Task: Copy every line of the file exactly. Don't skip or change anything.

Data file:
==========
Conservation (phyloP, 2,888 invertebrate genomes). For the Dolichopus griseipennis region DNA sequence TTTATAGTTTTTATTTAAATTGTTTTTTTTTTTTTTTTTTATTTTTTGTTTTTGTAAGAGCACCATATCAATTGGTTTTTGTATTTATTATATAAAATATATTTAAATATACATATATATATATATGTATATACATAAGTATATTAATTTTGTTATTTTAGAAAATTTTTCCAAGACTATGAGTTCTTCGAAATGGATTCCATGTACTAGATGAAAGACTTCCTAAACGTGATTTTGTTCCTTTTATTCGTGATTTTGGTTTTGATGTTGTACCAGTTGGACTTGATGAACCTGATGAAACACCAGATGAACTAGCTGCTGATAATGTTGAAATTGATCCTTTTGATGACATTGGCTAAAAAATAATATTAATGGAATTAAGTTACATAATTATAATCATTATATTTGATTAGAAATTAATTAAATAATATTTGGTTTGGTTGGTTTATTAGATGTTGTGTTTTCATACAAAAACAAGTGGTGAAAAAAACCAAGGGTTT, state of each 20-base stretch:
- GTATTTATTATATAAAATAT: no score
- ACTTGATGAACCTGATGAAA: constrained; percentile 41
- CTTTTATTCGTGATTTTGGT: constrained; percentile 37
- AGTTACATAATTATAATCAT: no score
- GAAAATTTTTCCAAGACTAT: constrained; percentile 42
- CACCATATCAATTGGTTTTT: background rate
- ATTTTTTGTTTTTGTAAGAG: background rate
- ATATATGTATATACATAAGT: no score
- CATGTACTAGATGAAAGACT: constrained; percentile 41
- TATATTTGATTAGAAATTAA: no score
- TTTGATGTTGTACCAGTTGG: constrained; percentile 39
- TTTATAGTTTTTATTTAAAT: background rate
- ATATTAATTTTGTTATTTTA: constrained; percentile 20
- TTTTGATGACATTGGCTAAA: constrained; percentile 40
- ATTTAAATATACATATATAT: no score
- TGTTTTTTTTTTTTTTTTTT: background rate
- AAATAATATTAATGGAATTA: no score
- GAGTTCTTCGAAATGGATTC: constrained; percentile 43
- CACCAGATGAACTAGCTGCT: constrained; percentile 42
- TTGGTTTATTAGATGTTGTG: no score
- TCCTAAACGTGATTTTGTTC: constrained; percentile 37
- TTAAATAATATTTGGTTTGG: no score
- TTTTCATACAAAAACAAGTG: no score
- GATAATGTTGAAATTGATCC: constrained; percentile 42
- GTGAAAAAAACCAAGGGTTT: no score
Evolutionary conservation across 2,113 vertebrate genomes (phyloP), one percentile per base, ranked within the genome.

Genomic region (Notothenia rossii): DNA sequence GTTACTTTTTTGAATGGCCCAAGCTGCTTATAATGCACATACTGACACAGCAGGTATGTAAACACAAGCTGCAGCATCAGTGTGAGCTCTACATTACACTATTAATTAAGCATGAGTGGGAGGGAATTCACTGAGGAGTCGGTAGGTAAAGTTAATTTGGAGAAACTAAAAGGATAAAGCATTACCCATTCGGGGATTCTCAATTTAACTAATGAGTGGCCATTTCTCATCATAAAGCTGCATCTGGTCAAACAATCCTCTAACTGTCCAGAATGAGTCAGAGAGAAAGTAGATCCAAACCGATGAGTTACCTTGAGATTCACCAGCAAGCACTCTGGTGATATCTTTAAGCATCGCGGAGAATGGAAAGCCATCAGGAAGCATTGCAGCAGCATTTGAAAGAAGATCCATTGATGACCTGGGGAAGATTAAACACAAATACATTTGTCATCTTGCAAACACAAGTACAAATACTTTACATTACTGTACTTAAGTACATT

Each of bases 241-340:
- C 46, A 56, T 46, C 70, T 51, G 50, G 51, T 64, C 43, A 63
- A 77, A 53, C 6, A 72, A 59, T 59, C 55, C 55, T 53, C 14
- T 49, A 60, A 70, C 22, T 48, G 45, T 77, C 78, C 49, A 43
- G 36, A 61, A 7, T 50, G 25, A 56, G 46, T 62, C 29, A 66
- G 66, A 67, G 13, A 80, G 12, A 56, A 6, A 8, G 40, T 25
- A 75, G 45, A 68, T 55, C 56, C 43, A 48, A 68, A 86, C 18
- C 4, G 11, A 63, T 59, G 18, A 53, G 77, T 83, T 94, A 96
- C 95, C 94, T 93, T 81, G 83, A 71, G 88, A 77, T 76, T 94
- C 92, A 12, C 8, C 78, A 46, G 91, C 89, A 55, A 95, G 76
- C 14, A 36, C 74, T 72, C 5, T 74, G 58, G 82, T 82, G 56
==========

Conservation (phyloP, 2,888 invertebrate genomes). For the Dolichopus griseipennis region DNA sequence TTTATAGTTTTTATTTAAATTGTTTTTTTTTTTTTTTTTTATTTTTTGTTTTTGTAAGAGCACCATATCAATTGGTTTTTGTATTTATTATATAAAATATATTTAAATATACATATATATATATATGTATATACATAAGTATATTAATTTTGTTATTTTAGAAAATTTTTCCAAGACTATGAGTTCTTCGAAATGGATTCCATGTACTAGATGAAAGACTTCCTAAACGTGATTTTGTTCCTTTTATTCGTGATTTTGGTTTTGATGTTGTACCAGTTGGACTTGATGAACCTGATGAAACACCAGATGAACTAGCTGCTGATAATGTTGAAATTGATCCTTTTGATGACATTGGCTAAAAAATAATATTAATGGAATTAAGTTACATAATTATAATCATTATATTTGATTAGAAATTAATTAAATAATATTTGGTTTGGTTGGTTTATTAGATGTTGTGTTTTCATACAAAAACAAGTGGTGAAAAAAACCAAGGGTTT, state of each 20-base stretch:
- GTATTTATTATATAAAATAT: no score
- ACTTGATGAACCTGATGAAA: constrained; percentile 41
- CTTTTATTCGTGATTTTGGT: constrained; percentile 37
- AGTTACATAATTATAATCAT: no score
- GAAAATTTTTCCAAGACTAT: constrained; percentile 42
- CACCATATCAATTGGTTTTT: background rate
- ATTTTTTGTTTTTGTAAGAG: background rate
- ATATATGTATATACATAAGT: no score
- CATGTACTAGATGAAAGACT: constrained; percentile 41
- TATATTTGATTAGAAATTAA: no score
- TTTGATGTTGTACCAGTTGG: constrained; percentile 39
- TTTATAGTTTTTATTTAAAT: background rate
- ATATTAATTTTGTTATTTTA: constrained; percentile 20
- TTTTGATGACATTGGCTAAA: constrained; percentile 40
- ATTTAAATATACATATATAT: no score
- TGTTTTTTTTTTTTTTTTTT: background rate
- AAATAATATTAATGGAATTA: no score
- GAGTTCTTCGAAATGGATTC: constrained; percentile 43
- CACCAGATGAACTAGCTGCT: constrained; percentile 42
- TTGGTTTATTAGATGTTGTG: no score
- TCCTAAACGTGATTTTGTTC: constrained; percentile 37
- TTAAATAATATTTGGTTTGG: no score
- TTTTCATACAAAAACAAGTG: no score
- GATAATGTTGAAATTGATCC: constrained; percentile 42
- GTGAAAAAAACCAAGGGTTT: no score
Evolutionary conservation across 2,113 vertebrate genomes (phyloP), one percentile per base, ranked within the genome.

Genomic region (Notothenia rossii): DNA sequence GTTACTTTTTTGAATGGCCCAAGCTGCTTATAATGCACATACTGACACAGCAGGTATGTAAACACAAGCTGCAGCATCAGTGTGAGCTCTACATTACACTATTAATTAAGCATGAGTGGGAGGGAATTCACTGAGGAGTCGGTAGGTAAAGTTAATTTGGAGAAACTAAAAGGATAAAGCATTACCCATTCGGGGATTCTCAATTTAACTAATGAGTGGCCATTTCTCATCATAAAGCTGCATCTGGTCAAACAATCCTCTAACTGTCCAGAATGAGTCAGAGAGAAAGTAGATCCAAACCGATGAGTTACCTTGAGATTCACCAGCAAGCACTCTGGTGATATCTTTAAGCATCGCGGAGAATGGAAAGCCATCAGGAAGCATTGCAGCAGCATTTGAAAGAAGATCCATTGATGACCTGGGGAAGATTAAACACAAATACATTTGTCATCTTGCAAACACAAGTACAAATACTTTACATTACTGTACTTAAGTACATT

Each of bases 241-340:
- C 46, A 56, T 46, C 70, T 51, G 50, G 51, T 64, C 43, A 63
- A 77, A 53, C 6, A 72, A 59, T 59, C 55, C 55, T 53, C 14
- T 49, A 60, A 70, C 22, T 48, G 45, T 77, C 78, C 49, A 43
- G 36, A 61, A 7, T 50, G 25, A 56, G 46, T 62, C 29, A 66
- G 66, A 67, G 13, A 80, G 12, A 56, A 6, A 8, G 40, T 25
- A 75, G 45, A 68, T 55, C 56, C 43, A 48, A 68, A 86, C 18
- C 4, G 11, A 63, T 59, G 18, A 53, G 77, T 83, T 94, A 96
- C 95, C 94, T 93, T 81, G 83, A 71, G 88, A 77, T 76, T 94
- C 92, A 12, C 8, C 78, A 46, G 91, C 89, A 55, A 95, G 76
- C 14, A 36, C 74, T 72, C 5, T 74, G 58, G 82, T 82, G 56